13 Reasons Why… (or Why Not)
Thespina Godshalk, Director of TeenCentral and a licensed professional counselor, offers her thoughts on the new Netflix series “13 Reasons Why.” The views expressed are her own.
“13 Reasons Why” tells the story of Hannah, who dies by suicide and chronicles the reasons behind her decision in a series of audio tapes which are sent to her peers after her death. The show hits hard with themes of depression, sexual assault, bullying and suicidality; and it shines a light down the dark alley of suicide.
Since this show is about adolescents, many of those watching it (and absorbing its messages) are adolescents. And this has caused some significant controversy among mental health professionals and educators, who are concerned that for a variety of reasons teens watching the show may not be able to fully grasp the concepts about suicide it portrays . This leaves them with a vastly different interpretation of its consequences – and teens may also be more vulnerable to the show’s very graphic content.
Despite this debate, it’s clear the show is popular and readily available. This means that despite the warnings that surround it, a “black and white” answer of “no” from a parent or caregiver probably won’t stop a teen from watching it. On the contrary, as teens can be challenging by their very nature, it may be exactly what they need to hear to make the decision to watch it immediately or at least discuss it with their peers.
Based on my work in child and adolescent mental health over the last fifteen years, I believe there are five things for parents to consider (and apply) in their reaction to “13 Reasons Why.”
Watch it first. If you haven’t seen it yet and you’re a parent with a curious adolescent, think about watching this show yourself. Watching it will allow you to be knowledgeable on the content of the show and how you personally feel about your child seeing it. Watching it may also lead to the opportunity to talk with your child about the reasons why they can (or cannot) watch it, and perhaps lead to a healthy discussion about the topic of suicide.
Watch it together. In most cases, even if you say no, your child might be tempted to watch it anyway. Offer to watch it with them. This could be uncomfortable for you or for your child, but some discomfort is better than the possibility that they would watch it alone or with people who might give them misinformation when answering their questions. Watching together will also give you the ability to ask them what they think about it, so that they can share their own thoughts and concerns with you. (One caution: if you are doing this, you may want to watch it first so you are prepared for the graphic content.)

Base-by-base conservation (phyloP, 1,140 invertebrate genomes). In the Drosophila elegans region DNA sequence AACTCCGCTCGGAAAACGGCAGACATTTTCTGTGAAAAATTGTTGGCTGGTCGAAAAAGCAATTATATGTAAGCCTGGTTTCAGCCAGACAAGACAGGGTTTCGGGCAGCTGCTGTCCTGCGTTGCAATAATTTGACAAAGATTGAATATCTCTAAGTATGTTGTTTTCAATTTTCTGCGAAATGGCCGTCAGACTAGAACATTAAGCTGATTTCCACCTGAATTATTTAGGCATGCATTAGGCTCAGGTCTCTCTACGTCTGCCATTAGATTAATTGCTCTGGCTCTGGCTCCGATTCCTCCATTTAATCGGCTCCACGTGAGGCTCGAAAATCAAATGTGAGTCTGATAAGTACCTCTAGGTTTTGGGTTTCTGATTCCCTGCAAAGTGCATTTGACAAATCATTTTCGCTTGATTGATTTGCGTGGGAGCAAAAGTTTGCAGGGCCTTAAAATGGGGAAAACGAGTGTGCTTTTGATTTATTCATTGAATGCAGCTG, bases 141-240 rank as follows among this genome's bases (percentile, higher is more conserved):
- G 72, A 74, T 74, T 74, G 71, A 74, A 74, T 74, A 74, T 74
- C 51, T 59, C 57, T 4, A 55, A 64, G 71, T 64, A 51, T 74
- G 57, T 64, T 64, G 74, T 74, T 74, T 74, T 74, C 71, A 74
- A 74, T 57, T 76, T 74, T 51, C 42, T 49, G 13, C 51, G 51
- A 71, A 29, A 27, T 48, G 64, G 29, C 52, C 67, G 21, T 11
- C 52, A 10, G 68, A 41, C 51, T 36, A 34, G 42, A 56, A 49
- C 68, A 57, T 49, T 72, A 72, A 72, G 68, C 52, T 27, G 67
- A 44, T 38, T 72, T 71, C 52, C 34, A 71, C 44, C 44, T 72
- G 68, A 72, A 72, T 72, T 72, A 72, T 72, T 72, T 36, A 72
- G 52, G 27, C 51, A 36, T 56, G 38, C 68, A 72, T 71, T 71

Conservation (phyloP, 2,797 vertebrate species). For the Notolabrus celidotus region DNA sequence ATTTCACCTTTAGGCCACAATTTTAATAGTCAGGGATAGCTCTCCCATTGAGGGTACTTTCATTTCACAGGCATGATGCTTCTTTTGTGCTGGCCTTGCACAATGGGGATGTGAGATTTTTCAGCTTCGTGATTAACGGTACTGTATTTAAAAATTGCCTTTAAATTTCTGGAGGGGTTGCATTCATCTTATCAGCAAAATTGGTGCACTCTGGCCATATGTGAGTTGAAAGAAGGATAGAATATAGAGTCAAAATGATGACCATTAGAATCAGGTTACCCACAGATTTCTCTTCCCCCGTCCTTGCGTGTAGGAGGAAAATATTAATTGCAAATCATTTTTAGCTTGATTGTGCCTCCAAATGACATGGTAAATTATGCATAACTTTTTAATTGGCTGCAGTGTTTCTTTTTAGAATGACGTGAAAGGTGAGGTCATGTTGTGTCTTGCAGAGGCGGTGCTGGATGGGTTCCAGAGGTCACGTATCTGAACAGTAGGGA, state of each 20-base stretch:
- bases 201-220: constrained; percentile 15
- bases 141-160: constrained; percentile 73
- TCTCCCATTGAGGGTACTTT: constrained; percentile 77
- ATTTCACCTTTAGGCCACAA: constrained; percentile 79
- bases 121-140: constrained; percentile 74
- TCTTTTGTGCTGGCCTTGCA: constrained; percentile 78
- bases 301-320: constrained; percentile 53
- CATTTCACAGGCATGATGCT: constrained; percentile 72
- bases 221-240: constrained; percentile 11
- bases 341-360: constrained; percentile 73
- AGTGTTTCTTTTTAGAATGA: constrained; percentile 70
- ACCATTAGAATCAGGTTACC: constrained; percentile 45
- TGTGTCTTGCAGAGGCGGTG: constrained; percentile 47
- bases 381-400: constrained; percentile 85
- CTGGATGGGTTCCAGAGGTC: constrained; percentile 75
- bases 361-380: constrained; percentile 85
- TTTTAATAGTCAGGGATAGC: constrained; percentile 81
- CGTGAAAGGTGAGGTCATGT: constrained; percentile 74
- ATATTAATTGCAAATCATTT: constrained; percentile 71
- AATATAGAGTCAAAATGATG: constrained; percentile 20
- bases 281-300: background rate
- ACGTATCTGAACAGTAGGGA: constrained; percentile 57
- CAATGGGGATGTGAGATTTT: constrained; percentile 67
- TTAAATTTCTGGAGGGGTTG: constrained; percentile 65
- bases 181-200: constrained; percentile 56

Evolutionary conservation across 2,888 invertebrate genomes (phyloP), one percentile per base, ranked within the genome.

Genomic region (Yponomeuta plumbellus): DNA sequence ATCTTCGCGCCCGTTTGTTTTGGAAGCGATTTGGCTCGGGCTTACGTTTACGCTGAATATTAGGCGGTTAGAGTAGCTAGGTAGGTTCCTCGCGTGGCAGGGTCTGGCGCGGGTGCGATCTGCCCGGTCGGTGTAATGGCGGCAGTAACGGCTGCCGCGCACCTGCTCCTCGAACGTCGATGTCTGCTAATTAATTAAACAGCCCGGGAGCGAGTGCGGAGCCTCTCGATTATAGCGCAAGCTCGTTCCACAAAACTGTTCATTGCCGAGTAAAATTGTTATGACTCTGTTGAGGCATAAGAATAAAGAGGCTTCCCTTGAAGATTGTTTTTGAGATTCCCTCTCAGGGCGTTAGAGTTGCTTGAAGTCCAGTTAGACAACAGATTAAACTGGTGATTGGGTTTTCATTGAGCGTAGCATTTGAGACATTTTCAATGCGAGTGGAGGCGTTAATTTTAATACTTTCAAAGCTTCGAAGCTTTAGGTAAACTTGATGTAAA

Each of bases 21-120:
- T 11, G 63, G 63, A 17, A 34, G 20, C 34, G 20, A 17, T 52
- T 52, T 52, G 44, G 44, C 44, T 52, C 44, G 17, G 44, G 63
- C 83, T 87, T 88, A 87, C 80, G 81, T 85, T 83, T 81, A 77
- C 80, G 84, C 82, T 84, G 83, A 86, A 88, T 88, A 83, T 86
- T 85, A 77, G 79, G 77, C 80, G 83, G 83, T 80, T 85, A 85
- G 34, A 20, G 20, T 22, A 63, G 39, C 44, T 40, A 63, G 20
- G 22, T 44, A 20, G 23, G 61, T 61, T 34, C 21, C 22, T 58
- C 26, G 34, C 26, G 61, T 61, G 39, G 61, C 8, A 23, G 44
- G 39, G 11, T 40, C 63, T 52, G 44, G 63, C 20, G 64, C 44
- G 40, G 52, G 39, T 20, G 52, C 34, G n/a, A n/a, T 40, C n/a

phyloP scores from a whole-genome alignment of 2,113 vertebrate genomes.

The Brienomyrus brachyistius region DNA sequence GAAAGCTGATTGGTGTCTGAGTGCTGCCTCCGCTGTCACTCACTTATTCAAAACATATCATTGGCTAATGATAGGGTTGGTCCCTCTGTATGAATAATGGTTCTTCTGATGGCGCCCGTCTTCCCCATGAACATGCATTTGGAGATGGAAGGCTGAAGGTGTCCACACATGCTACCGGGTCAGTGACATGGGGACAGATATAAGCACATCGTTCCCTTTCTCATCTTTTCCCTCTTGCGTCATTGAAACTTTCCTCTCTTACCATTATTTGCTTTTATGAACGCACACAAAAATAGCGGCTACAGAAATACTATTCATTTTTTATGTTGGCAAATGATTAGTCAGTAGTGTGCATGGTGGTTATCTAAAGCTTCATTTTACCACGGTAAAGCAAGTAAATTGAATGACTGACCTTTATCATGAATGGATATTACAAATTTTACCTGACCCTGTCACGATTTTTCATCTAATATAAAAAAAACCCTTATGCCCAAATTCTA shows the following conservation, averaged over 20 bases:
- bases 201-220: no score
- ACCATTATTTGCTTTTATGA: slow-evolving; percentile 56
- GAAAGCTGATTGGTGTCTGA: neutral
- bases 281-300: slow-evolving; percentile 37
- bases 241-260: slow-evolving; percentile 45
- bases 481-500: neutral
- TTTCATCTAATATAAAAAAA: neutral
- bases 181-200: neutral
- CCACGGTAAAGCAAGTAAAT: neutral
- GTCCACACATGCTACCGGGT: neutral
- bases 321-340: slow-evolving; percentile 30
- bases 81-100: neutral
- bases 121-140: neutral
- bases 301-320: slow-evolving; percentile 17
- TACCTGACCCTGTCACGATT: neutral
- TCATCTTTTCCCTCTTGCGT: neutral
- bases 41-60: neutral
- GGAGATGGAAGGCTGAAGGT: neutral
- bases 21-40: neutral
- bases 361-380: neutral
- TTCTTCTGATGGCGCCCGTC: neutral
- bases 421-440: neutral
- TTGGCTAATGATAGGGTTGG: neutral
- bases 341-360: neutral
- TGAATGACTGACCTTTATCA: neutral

Look for triggers. This show contains a very intense and realistic portrayal of the act of suicide, as well as other explicit scenes. For some in the audience, graphic images like these can be a trigger – eliciting unwanted and uncomfortable thoughts or feelings, potentially leading to instability. If your child has struggled or is currently struggling with feelings of depression, anxiety, suicidality or self-injury, there’s a good chance they have at least heard about “13 Reasons Why,” and could be thinking about it. So you may want to bring the show up to them, even if they don’t mention it to you first.
Clarify what they see and hear. A frequent criticism of the show is that it depicts the act of suicide as having some unintended “positive” consequences for the individual who dies. These consequences such as getting revenge on peer who has mistreated them, causing others to have feelings of remorse and guilt for their actions, or gaining sympathy, acceptance and love from others can be enticing motivators for youth who are struggling with feelings of depression and suicide. This is an opportunity for clarity: Suicide is not a revenge fantasy. It is painful and permanent. Make sure that your teens know that help is available for people who are struggling with thoughts of suicide, and that there is always another solution.
Think about what you are modeling. Although we may not like this show, ignoring it or refusing to talk about it could make your teen feel like you are unwilling to acknowledge the concepts of depression, sexual assault, bullying and suicide. This is NOT the message you want to send to your child. Use this controversial show as an opportunity to show you child that you are willing to talk with them about difficult subject matter. Doing so might help them feel more comfortable coming to you about the hard stuff.
The message we send to our youth when we simply blacklist shows like “13 Reasons Why” is that we are sweeping the hard issues, like suicide, under the rug. And we cannot choose to do that, because our kids cannot choose to do that. They are faced with these very harsh realities every day through news, social media and through personal experiences with their peers, families and sometimes themselves. What we can do is create practical ways to connect with them and show them that we are ready and willing to listen.
Thespina Godshalk is Director of TeenCentral, KidsPeace’s web-based service providing free, anonymous, and confidential therapeutic support for teens and adolescents as well as a licensed professional counselor with fifteen years of experience in the area of child and adolescent mental health. www.teencentral.net